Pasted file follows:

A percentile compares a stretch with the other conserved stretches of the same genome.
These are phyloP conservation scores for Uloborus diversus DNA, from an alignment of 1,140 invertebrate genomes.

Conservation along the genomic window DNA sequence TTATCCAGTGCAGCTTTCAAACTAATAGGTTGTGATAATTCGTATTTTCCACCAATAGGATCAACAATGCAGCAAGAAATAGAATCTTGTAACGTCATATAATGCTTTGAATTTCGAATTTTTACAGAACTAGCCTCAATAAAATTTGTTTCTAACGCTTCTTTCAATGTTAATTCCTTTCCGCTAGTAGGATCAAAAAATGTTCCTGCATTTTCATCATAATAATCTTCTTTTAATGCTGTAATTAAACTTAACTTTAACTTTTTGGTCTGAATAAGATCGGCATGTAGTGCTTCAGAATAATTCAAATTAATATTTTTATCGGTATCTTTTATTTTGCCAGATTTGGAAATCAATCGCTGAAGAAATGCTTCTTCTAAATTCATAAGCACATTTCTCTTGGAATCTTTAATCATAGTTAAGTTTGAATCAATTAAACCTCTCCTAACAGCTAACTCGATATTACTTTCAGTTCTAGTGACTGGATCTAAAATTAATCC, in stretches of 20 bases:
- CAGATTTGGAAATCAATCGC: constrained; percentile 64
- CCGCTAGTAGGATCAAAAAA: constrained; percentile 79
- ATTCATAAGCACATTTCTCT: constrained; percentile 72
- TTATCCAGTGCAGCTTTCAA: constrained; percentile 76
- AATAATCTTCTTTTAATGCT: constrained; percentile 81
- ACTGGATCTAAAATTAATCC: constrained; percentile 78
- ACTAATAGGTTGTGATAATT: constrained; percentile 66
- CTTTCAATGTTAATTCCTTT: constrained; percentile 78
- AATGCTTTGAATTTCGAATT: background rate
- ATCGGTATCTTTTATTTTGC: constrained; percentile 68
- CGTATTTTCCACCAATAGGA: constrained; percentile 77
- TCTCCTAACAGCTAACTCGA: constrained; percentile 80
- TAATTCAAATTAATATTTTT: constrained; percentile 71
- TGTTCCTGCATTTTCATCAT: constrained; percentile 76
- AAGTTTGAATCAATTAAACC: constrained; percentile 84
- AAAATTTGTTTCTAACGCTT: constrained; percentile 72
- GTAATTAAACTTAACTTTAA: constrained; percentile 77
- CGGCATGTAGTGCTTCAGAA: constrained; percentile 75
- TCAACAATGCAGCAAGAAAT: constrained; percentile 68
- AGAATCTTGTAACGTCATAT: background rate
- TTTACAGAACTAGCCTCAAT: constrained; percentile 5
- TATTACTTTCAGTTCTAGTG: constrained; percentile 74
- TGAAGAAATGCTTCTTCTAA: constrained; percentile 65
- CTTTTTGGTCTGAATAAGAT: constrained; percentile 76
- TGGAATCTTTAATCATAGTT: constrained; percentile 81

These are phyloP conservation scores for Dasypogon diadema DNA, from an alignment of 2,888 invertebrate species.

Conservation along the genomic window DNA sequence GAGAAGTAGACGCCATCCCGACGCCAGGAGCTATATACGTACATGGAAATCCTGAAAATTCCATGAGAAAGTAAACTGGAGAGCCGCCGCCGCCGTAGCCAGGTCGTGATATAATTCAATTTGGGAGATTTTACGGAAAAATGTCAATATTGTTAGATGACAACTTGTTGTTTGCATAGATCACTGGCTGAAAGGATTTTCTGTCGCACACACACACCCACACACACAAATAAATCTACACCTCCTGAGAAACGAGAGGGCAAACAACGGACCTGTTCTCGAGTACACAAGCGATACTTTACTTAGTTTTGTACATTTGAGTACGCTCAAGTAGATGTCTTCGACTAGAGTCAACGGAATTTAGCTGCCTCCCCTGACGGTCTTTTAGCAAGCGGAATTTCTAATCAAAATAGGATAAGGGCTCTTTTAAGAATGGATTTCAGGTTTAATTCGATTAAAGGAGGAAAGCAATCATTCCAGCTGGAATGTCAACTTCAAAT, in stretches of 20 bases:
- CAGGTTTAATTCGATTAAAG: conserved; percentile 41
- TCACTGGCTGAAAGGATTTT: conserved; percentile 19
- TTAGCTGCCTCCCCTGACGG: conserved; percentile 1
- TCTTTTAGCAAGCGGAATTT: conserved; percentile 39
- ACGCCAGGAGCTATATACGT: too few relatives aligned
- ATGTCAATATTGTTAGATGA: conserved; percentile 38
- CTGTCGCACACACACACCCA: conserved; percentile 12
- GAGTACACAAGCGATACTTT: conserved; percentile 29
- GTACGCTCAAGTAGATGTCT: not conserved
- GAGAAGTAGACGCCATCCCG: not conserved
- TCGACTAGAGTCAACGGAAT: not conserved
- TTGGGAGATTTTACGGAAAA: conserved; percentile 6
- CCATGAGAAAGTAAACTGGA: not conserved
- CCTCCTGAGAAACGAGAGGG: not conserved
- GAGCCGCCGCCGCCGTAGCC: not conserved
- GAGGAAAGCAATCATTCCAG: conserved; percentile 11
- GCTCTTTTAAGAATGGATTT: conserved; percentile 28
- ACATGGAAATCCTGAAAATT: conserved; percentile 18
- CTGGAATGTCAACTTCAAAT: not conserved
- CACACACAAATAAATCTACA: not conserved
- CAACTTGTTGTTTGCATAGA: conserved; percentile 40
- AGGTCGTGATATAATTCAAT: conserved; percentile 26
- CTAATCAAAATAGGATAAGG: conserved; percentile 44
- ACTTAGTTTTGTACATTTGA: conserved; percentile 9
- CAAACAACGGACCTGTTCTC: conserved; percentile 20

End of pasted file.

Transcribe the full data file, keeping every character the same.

A percentile compares a stretch with the other conserved stretches of the same genome.
These are phyloP conservation scores for Uloborus diversus DNA, from an alignment of 1,140 invertebrate genomes.

Conservation along the genomic window DNA sequence TTATCCAGTGCAGCTTTCAAACTAATAGGTTGTGATAATTCGTATTTTCCACCAATAGGATCAACAATGCAGCAAGAAATAGAATCTTGTAACGTCATATAATGCTTTGAATTTCGAATTTTTACAGAACTAGCCTCAATAAAATTTGTTTCTAACGCTTCTTTCAATGTTAATTCCTTTCCGCTAGTAGGATCAAAAAATGTTCCTGCATTTTCATCATAATAATCTTCTTTTAATGCTGTAATTAAACTTAACTTTAACTTTTTGGTCTGAATAAGATCGGCATGTAGTGCTTCAGAATAATTCAAATTAATATTTTTATCGGTATCTTTTATTTTGCCAGATTTGGAAATCAATCGCTGAAGAAATGCTTCTTCTAAATTCATAAGCACATTTCTCTTGGAATCTTTAATCATAGTTAAGTTTGAATCAATTAAACCTCTCCTAACAGCTAACTCGATATTACTTTCAGTTCTAGTGACTGGATCTAAAATTAATCC, in stretches of 20 bases:
- CAGATTTGGAAATCAATCGC: constrained; percentile 64
- CCGCTAGTAGGATCAAAAAA: constrained; percentile 79
- ATTCATAAGCACATTTCTCT: constrained; percentile 72
- TTATCCAGTGCAGCTTTCAA: constrained; percentile 76
- AATAATCTTCTTTTAATGCT: constrained; percentile 81
- ACTGGATCTAAAATTAATCC: constrained; percentile 78
- ACTAATAGGTTGTGATAATT: constrained; percentile 66
- CTTTCAATGTTAATTCCTTT: constrained; percentile 78
- AATGCTTTGAATTTCGAATT: background rate
- ATCGGTATCTTTTATTTTGC: constrained; percentile 68
- CGTATTTTCCACCAATAGGA: constrained; percentile 77
- TCTCCTAACAGCTAACTCGA: constrained; percentile 80
- TAATTCAAATTAATATTTTT: constrained; percentile 71
- TGTTCCTGCATTTTCATCAT: constrained; percentile 76
- AAGTTTGAATCAATTAAACC: constrained; percentile 84
- AAAATTTGTTTCTAACGCTT: constrained; percentile 72
- GTAATTAAACTTAACTTTAA: constrained; percentile 77
- CGGCATGTAGTGCTTCAGAA: constrained; percentile 75
- TCAACAATGCAGCAAGAAAT: constrained; percentile 68
- AGAATCTTGTAACGTCATAT: background rate
- TTTACAGAACTAGCCTCAAT: constrained; percentile 5
- TATTACTTTCAGTTCTAGTG: constrained; percentile 74
- TGAAGAAATGCTTCTTCTAA: constrained; percentile 65
- CTTTTTGGTCTGAATAAGAT: constrained; percentile 76
- TGGAATCTTTAATCATAGTT: constrained; percentile 81

These are phyloP conservation scores for Dasypogon diadema DNA, from an alignment of 2,888 invertebrate species.

Conservation along the genomic window DNA sequence GAGAAGTAGACGCCATCCCGACGCCAGGAGCTATATACGTACATGGAAATCCTGAAAATTCCATGAGAAAGTAAACTGGAGAGCCGCCGCCGCCGTAGCCAGGTCGTGATATAATTCAATTTGGGAGATTTTACGGAAAAATGTCAATATTGTTAGATGACAACTTGTTGTTTGCATAGATCACTGGCTGAAAGGATTTTCTGTCGCACACACACACCCACACACACAAATAAATCTACACCTCCTGAGAAACGAGAGGGCAAACAACGGACCTGTTCTCGAGTACACAAGCGATACTTTACTTAGTTTTGTACATTTGAGTACGCTCAAGTAGATGTCTTCGACTAGAGTCAACGGAATTTAGCTGCCTCCCCTGACGGTCTTTTAGCAAGCGGAATTTCTAATCAAAATAGGATAAGGGCTCTTTTAAGAATGGATTTCAGGTTTAATTCGATTAAAGGAGGAAAGCAATCATTCCAGCTGGAATGTCAACTTCAAAT, in stretches of 20 bases:
- CAGGTTTAATTCGATTAAAG: conserved; percentile 41
- TCACTGGCTGAAAGGATTTT: conserved; percentile 19
- TTAGCTGCCTCCCCTGACGG: conserved; percentile 1
- TCTTTTAGCAAGCGGAATTT: conserved; percentile 39
- ACGCCAGGAGCTATATACGT: too few relatives aligned
- ATGTCAATATTGTTAGATGA: conserved; percentile 38
- CTGTCGCACACACACACCCA: conserved; percentile 12
- GAGTACACAAGCGATACTTT: conserved; percentile 29
- GTACGCTCAAGTAGATGTCT: not conserved
- GAGAAGTAGACGCCATCCCG: not conserved
- TCGACTAGAGTCAACGGAAT: not conserved
- TTGGGAGATTTTACGGAAAA: conserved; percentile 6
- CCATGAGAAAGTAAACTGGA: not conserved
- CCTCCTGAGAAACGAGAGGG: not conserved
- GAGCCGCCGCCGCCGTAGCC: not conserved
- GAGGAAAGCAATCATTCCAG: conserved; percentile 11
- GCTCTTTTAAGAATGGATTT: conserved; percentile 28
- ACATGGAAATCCTGAAAATT: conserved; percentile 18
- CTGGAATGTCAACTTCAAAT: not conserved
- CACACACAAATAAATCTACA: not conserved
- CAACTTGTTGTTTGCATAGA: conserved; percentile 40
- AGGTCGTGATATAATTCAAT: conserved; percentile 26
- CTAATCAAAATAGGATAAGG: conserved; percentile 44
- ACTTAGTTTTGTACATTTGA: conserved; percentile 9
- CAAACAACGGACCTGTTCTC: conserved; percentile 20